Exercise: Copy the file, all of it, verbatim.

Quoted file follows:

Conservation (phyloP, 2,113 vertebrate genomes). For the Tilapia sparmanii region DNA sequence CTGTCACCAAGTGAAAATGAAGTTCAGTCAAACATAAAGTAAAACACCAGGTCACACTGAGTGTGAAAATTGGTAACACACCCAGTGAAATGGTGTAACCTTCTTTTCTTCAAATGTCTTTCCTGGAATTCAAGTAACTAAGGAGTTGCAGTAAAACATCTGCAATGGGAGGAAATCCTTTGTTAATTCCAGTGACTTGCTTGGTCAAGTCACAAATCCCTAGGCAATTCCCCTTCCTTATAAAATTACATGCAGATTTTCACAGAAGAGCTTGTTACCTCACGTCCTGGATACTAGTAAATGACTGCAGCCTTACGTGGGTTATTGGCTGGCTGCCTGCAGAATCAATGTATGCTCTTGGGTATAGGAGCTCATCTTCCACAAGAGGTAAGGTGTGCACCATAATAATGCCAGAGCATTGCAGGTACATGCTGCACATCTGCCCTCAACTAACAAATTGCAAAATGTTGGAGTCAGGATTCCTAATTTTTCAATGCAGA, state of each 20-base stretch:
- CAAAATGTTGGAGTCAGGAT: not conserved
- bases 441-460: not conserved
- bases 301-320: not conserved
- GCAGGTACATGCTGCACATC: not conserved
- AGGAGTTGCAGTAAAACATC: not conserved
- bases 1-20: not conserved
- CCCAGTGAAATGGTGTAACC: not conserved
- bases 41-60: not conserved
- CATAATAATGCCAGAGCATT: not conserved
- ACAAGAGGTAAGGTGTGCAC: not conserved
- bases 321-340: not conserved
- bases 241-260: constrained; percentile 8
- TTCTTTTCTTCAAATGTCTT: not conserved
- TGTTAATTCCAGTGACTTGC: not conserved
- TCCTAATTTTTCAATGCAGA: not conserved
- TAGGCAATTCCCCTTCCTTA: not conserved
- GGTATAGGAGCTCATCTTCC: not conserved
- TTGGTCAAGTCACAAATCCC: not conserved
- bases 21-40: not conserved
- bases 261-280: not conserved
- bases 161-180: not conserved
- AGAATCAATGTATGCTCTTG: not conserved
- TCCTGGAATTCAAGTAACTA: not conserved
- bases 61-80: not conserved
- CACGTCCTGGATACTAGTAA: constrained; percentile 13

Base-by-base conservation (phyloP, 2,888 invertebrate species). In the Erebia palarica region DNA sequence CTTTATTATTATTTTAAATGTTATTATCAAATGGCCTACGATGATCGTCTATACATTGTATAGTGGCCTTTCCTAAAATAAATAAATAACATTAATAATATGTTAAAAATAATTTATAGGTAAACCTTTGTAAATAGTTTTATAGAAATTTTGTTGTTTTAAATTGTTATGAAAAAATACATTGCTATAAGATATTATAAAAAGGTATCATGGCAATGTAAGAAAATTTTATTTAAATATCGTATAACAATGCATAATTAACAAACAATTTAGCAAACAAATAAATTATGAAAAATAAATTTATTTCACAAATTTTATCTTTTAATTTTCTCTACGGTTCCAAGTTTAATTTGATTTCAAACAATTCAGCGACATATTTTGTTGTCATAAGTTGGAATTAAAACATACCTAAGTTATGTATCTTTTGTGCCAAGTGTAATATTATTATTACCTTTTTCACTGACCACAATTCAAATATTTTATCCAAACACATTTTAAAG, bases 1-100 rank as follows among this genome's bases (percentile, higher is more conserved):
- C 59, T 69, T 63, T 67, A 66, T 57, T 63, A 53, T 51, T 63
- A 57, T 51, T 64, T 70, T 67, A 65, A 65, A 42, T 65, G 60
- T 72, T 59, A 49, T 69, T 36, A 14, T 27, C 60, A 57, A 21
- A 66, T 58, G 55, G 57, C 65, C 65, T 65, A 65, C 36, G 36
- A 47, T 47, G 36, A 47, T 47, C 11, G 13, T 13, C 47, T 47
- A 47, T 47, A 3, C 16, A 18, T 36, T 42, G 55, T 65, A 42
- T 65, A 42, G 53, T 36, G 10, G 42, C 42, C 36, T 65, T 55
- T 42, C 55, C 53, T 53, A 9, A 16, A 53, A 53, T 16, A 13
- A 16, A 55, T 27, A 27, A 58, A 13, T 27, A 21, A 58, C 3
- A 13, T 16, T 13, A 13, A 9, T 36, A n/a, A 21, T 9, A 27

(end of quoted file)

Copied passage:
Conservation (phyloP, 2,113 vertebrate genomes). For the Tilapia sparmanii region DNA sequence CTGTCACCAAGTGAAAATGAAGTTCAGTCAAACATAAAGTAAAACACCAGGTCACACTGAGTGTGAAAATTGGTAACACACCCAGTGAAATGGTGTAACCTTCTTTTCTTCAAATGTCTTTCCTGGAATTCAAGTAACTAAGGAGTTGCAGTAAAACATCTGCAATGGGAGGAAATCCTTTGTTAATTCCAGTGACTTGCTTGGTCAAGTCACAAATCCCTAGGCAATTCCCCTTCCTTATAAAATTACATGCAGATTTTCACAGAAGAGCTTGTTACCTCACGTCCTGGATACTAGTAAATGACTGCAGCCTTACGTGGGTTATTGGCTGGCTGCCTGCAGAATCAATGTATGCTCTTGGGTATAGGAGCTCATCTTCCACAAGAGGTAAGGTGTGCACCATAATAATGCCAGAGCATTGCAGGTACATGCTGCACATCTGCCCTCAACTAACAAATTGCAAAATGTTGGAGTCAGGATTCCTAATTTTTCAATGCAGA, state of each 20-base stretch:
- CAAAATGTTGGAGTCAGGAT: not conserved
- bases 441-460: not conserved
- bases 301-320: not conserved
- GCAGGTACATGCTGCACATC: not conserved
- AGGAGTTGCAGTAAAACATC: not conserved
- bases 1-20: not conserved
- CCCAGTGAAATGGTGTAACC: not conserved
- bases 41-60: not conserved
- CATAATAATGCCAGAGCATT: not conserved
- ACAAGAGGTAAGGTGTGCAC: not conserved
- bases 321-340: not conserved
- bases 241-260: constrained; percentile 8
- TTCTTTTCTTCAAATGTCTT: not conserved
- TGTTAATTCCAGTGACTTGC: not conserved
- TCCTAATTTTTCAATGCAGA: not conserved
- TAGGCAATTCCCCTTCCTTA: not conserved
- GGTATAGGAGCTCATCTTCC: not conserved
- TTGGTCAAGTCACAAATCCC: not conserved
- bases 21-40: not conserved
- bases 261-280: not conserved
- bases 161-180: not conserved
- AGAATCAATGTATGCTCTTG: not conserved
- TCCTGGAATTCAAGTAACTA: not conserved
- bases 61-80: not conserved
- CACGTCCTGGATACTAGTAA: constrained; percentile 13

Base-by-base conservation (phyloP, 2,888 invertebrate species). In the Erebia palarica region DNA sequence CTTTATTATTATTTTAAATGTTATTATCAAATGGCCTACGATGATCGTCTATACATTGTATAGTGGCCTTTCCTAAAATAAATAAATAACATTAATAATATGTTAAAAATAATTTATAGGTAAACCTTTGTAAATAGTTTTATAGAAATTTTGTTGTTTTAAATTGTTATGAAAAAATACATTGCTATAAGATATTATAAAAAGGTATCATGGCAATGTAAGAAAATTTTATTTAAATATCGTATAACAATGCATAATTAACAAACAATTTAGCAAACAAATAAATTATGAAAAATAAATTTATTTCACAAATTTTATCTTTTAATTTTCTCTACGGTTCCAAGTTTAATTTGATTTCAAACAATTCAGCGACATATTTTGTTGTCATAAGTTGGAATTAAAACATACCTAAGTTATGTATCTTTTGTGCCAAGTGTAATATTATTATTACCTTTTTCACTGACCACAATTCAAATATTTTATCCAAACACATTTTAAAG, bases 1-100 rank as follows among this genome's bases (percentile, higher is more conserved):
- C 59, T 69, T 63, T 67, A 66, T 57, T 63, A 53, T 51, T 63
- A 57, T 51, T 64, T 70, T 67, A 65, A 65, A 42, T 65, G 60
- T 72, T 59, A 49, T 69, T 36, A 14, T 27, C 60, A 57, A 21
- A 66, T 58, G 55, G 57, C 65, C 65, T 65, A 65, C 36, G 36
- A 47, T 47, G 36, A 47, T 47, C 11, G 13, T 13, C 47, T 47
- A 47, T 47, A 3, C 16, A 18, T 36, T 42, G 55, T 65, A 42
- T 65, A 42, G 53, T 36, G 10, G 42, C 42, C 36, T 65, T 55
- T 42, C 55, C 53, T 53, A 9, A 16, A 53, A 53, T 16, A 13
- A 16, A 55, T 27, A 27, A 58, A 13, T 27, A 21, A 58, C 3
- A 13, T 16, T 13, A 13, A 9, T 36, A n/a, A 21, T 9, A 27